RDFpro processing model is centred around the concept of RDF processor, a reusable Java component that consumes an input stream of RDF quads (i.e., an RDF triple with a fourth named graph component) in one or more passes, produces an output stream of quads and may have side effect like writing RDF data.

Technically, a processor extends the RDFProcessor class as shown below:

interface RDFProcessor {
    int getExtraPasses();
    RDFHandler wrap(RDFHandler sink);
    // other methods with default implementation

interface RDFHandler {
    void startRDF();
    void handleComment(String comment);
    void handleNamespace(String p, String n);
    void handleStatement(Statement quad);
    void endRDF();

An RDFProcessor declares how many extra passes it needs on its input and provides, upon request, an RDFHandler (Sesame interface) where quads, prefix/namespace bindings and comments in RDF data can be fed and handled, with the result sent to a sink RDFHandler. Differently from Sesame, that does not specify whether an RDFHandler can be simultaneously accessed by multiple threads, here we expect methods handleComment, handleNamespace and handleStatement to be called concurrently by multiple threads to achieve higher throughputs. Thread management is done by RDFpro with the goal of using as many threads as reasonable (~ the number of available cores) to concurrently invoke methods of RDFProcessors.

RDFpro offers a number of processors for common tasks that can be easily extended by users (see the tool usage page for their detailed description, or static factory methods in class RDFProcessors for their use in Java code). It is worth noting that some processors make use of the sort utility to perform tasks that cannot be done one quad at a time, enabling their execution on arbitrarily large inputs (disk space permitting). In addition to the sort utility, RDFpro also exploits the native gzip, bzip2, xz and 7za utilities (and the multi-threaded version of the first two: pigz and pbzip2) to efficiently deal with compressed data.

Importantly, RDFpro allows to derive new processors by (recursively) applying sequential and parallel compositions, as shown below.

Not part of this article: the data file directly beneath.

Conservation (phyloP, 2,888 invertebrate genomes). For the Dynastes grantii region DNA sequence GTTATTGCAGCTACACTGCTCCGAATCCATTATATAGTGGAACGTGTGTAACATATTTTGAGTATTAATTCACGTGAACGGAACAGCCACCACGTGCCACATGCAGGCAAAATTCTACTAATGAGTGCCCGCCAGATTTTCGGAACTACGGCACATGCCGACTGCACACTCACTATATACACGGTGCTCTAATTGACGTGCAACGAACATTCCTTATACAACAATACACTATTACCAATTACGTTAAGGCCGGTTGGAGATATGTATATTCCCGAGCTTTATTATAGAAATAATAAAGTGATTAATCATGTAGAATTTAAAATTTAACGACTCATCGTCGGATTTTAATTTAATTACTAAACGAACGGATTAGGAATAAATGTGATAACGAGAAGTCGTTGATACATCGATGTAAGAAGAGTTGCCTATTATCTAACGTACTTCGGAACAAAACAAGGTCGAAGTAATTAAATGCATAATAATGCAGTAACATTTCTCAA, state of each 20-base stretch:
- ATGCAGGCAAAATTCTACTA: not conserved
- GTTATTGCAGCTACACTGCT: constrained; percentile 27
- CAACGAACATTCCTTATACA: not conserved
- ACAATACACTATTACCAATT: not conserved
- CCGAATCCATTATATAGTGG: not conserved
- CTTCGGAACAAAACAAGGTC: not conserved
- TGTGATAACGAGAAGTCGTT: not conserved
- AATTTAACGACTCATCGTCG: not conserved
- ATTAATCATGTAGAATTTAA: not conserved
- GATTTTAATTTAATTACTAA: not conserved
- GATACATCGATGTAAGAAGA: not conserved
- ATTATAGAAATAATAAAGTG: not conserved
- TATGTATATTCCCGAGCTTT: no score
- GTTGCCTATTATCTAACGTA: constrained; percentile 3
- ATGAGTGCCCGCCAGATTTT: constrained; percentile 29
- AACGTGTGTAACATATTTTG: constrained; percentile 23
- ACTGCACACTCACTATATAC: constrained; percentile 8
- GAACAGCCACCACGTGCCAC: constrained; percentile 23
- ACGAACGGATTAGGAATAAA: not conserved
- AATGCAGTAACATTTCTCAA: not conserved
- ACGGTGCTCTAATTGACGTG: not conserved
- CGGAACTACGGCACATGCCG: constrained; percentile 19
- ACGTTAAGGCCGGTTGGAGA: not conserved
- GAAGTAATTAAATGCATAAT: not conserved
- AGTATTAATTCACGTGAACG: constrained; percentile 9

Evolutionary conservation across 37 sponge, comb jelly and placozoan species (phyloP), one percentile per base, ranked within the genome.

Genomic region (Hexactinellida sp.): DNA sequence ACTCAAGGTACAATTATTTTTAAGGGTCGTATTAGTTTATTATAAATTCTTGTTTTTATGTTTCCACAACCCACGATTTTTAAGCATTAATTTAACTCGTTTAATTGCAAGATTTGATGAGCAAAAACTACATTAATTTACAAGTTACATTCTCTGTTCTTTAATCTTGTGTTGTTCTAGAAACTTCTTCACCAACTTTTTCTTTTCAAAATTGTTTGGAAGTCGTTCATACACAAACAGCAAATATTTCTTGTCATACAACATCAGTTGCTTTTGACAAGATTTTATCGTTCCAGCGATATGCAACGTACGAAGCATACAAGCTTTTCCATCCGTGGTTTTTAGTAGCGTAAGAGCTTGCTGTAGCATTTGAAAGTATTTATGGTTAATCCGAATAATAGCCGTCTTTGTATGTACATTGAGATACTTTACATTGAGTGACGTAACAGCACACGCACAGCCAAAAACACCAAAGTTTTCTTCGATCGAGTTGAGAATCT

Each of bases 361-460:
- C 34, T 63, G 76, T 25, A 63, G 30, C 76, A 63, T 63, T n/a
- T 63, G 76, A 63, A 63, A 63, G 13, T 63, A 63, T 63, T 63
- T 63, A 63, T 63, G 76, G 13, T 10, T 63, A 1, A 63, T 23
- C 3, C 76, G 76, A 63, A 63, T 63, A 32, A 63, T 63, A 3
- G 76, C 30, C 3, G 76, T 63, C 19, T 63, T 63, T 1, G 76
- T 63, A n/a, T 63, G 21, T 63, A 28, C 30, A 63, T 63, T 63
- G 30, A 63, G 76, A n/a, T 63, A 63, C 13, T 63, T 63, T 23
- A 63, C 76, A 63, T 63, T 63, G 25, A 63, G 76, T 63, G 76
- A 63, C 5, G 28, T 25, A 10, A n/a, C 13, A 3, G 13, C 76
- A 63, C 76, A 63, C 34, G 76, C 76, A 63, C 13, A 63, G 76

Processor model, sequence and parallel compositions

In a sequential composition (second figure), two or more processors @Pi are chained so that the output stream of @Pi become the input stream of @Pi+1. In a parallel composition (third figure), the input stream is sent concurrently to several processors @Pi, whose output streams are merged into a resulting stream applying a specific SetOperator, e.g., set union (u flag), set intersection (i flag) and set difference (d flag) of quads collected from different parallel branches. For both types of composition, RDFpro introduces special buffers in front of each RDF processor that collect a fraction of incoming quads and triggers their processing in separate threads when full; the fraction is adapted at runtime using heuristics trying to ensure that all CPU cores are exploited.

An example of composition and the corresponding RDFpro command line syntax are shown below

Composition example

In this example, a Turtle+gzip file file.ttl.gz is read, TBox and VOID statistics are extracted in parallel and their union (U flag) is written to an RDF/XML file onto.rdf. This example shows how I/O can be done not only using input and output streams but also with specialized @read and @write processors that augment or dump the current stream at any point of the pipeline. Actually, while input and output streams are a central feature for interconnecting processors and for an application to interact with the RDFpro library, the RDFpro command line tool ignores them: it builds the composite processor as requested, feed it with an empty stream and dumps its final result, relying on the presence of @read and @write processors for all the I/O.

The availability of several builtin processors, the possibility to implement new processors for specific tasks reusing RDFpro infrastructure and the capability to arbitrarily compose processors provide a lot of flexibility, that we hope can help users in addressing a variety of tasks, especially in Linked Data integration scenario where large datasets have to be processed.

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Last Published: 2016/07/22.

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